What have we learned from the Autumn Statement?

The plan is working, the Chancellor said with a smile

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George Osborne had good reason to be smiling - the numbers are at last moving decisively in his favour.

Economic growth is accelerating, and thanks to that, public sector borrowing is falling. The Office for Budgetary Responsibility has raised its forecasts, and how. It seems like the sun is finally shining upon Great Britain plc. The plan is working, the Chancellor said with a smile. Did he punch the air when he got first sight of those forecasts?

The problem with all this bravado is that the public still isn’t feeling it. We’ve had the scrapping of a fuel duty rise, some tinkering (expected) with allowances, thresholds and green levies. But they won’t do all that much. The public still won’t be feeling it after this.

Inflation is still with us. Fuel bills will still be considerably higher this winter than last winter, which plays into Ed Milliband’s hands when he talks about his economically foolish price freeze. Wages still aren’t keeping up with rising prices.

Milliband’s talk of a “cost of living crisis” is his best line, because for too many people it is a reality. 

Handily for the Chancellor there are at least more people in work and to the chagrin of some of his critics, the private sector has been creating jobs as the public sector has shrunk.

But he still needs a tighter labour market to drive pay rises that match inflation. And then guess what: the Bank of England will have to take note. Much of the benefit of rising wages - if and when they start rising by more than inflation - will evaporate if interest rates rise in response.

Is my assessment overly cynical? Not really.

Yes the outlook is better. Plans to increase infrastructure investment will help to keep the economic pot boiling and provide tangible benefits when the work has been done.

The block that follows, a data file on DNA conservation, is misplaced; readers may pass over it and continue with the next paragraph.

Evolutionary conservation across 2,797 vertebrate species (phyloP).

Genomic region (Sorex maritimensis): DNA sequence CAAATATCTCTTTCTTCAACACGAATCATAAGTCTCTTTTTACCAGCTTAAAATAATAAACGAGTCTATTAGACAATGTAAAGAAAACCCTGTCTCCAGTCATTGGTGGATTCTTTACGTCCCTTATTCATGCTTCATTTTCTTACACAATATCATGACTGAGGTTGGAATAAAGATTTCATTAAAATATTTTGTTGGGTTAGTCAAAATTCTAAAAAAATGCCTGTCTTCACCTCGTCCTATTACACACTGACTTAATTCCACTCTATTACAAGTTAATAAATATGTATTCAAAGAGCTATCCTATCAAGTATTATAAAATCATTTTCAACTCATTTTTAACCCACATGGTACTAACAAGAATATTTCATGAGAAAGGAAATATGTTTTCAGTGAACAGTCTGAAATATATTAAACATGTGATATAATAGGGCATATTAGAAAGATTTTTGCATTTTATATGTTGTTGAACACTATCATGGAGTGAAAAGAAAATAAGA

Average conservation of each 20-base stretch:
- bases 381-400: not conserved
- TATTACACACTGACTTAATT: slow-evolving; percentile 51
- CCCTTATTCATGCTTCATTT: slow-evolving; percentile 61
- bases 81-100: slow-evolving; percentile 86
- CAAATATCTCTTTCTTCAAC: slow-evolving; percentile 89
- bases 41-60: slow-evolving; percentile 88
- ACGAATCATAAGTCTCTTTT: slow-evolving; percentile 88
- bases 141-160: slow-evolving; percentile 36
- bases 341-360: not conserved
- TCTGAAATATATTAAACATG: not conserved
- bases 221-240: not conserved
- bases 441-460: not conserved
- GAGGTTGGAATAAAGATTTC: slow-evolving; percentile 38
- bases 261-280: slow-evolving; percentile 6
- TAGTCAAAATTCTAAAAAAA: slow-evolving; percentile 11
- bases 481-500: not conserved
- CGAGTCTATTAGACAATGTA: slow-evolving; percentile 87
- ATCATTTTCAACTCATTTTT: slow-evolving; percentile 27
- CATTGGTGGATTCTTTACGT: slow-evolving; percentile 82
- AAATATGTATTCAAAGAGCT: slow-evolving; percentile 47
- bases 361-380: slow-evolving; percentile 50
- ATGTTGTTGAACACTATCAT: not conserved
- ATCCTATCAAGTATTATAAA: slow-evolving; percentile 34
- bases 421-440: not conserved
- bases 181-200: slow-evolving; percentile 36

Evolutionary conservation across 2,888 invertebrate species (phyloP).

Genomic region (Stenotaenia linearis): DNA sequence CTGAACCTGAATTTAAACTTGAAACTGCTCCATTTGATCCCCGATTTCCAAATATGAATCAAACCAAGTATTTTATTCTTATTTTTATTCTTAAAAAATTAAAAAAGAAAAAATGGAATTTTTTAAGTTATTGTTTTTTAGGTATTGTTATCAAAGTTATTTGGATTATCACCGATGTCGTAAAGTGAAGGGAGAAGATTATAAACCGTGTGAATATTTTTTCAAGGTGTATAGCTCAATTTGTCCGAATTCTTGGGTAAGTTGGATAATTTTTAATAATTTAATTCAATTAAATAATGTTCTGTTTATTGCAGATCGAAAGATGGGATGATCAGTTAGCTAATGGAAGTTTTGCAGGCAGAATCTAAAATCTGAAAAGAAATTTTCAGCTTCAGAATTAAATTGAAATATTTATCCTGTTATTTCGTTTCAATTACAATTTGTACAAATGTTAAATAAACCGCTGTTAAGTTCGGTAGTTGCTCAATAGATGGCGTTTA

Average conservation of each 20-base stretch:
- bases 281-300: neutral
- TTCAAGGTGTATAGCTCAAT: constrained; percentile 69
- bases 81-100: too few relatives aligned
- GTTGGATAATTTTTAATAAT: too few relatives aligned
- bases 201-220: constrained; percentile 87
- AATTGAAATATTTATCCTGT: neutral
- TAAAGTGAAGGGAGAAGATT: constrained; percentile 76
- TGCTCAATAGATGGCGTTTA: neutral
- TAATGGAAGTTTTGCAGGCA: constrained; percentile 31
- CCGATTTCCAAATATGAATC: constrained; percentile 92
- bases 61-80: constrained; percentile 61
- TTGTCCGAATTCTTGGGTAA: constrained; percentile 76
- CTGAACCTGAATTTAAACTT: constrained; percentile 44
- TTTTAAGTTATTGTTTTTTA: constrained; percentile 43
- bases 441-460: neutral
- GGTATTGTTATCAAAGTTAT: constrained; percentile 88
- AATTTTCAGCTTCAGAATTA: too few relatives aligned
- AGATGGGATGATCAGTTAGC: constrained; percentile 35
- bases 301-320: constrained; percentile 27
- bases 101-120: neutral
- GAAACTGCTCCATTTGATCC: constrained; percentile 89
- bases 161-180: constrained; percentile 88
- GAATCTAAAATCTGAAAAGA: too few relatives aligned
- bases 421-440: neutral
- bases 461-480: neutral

There was a nod (as expected) to the retail sector with caps on business rate rises, plus relief for smaller outfits and a new relief to encourage firms to make use of vacant premises. But retailers still say the system needs an overhaul and they are quite right.

The wider business community will be pleased with the language on corporation tax, banks not so much with the rise to their levy (but no one’s crying for them). Pledges to invest in education and training will be welcomed be many. They’ll all be twitchy about the £9bn target for cutting tax avoidance. But don’t bank on that being realised. We’ve been down this road before.

All the same, just as Tony Blair, at least in his first term, was more progressive then anyone gave him credit for, Osborne increasingly looks like the cardboard cutout of a fantasy Tory Chancellor without ever quite getting the credit you might think he ought to get from the right.

The credit he really needs, however, is from a battered and cynical public which doesn’t really trust the numbers. What’s more there will still be more austerity in Whitehall to come, more savings for ministers to find.

Ostensibly this is keep deficit cutting on track so that Britain lives within its means. But I wonder. Could this most Tory of Chancellors be lining up that most favoured of Tory tricks: some kind of pre-election giveaway that contains a trap for the opposition, and perhaps his Coalition partners too. I wouldn’t put it past him if his numbers still add up then. And perhaps even if they don’t.

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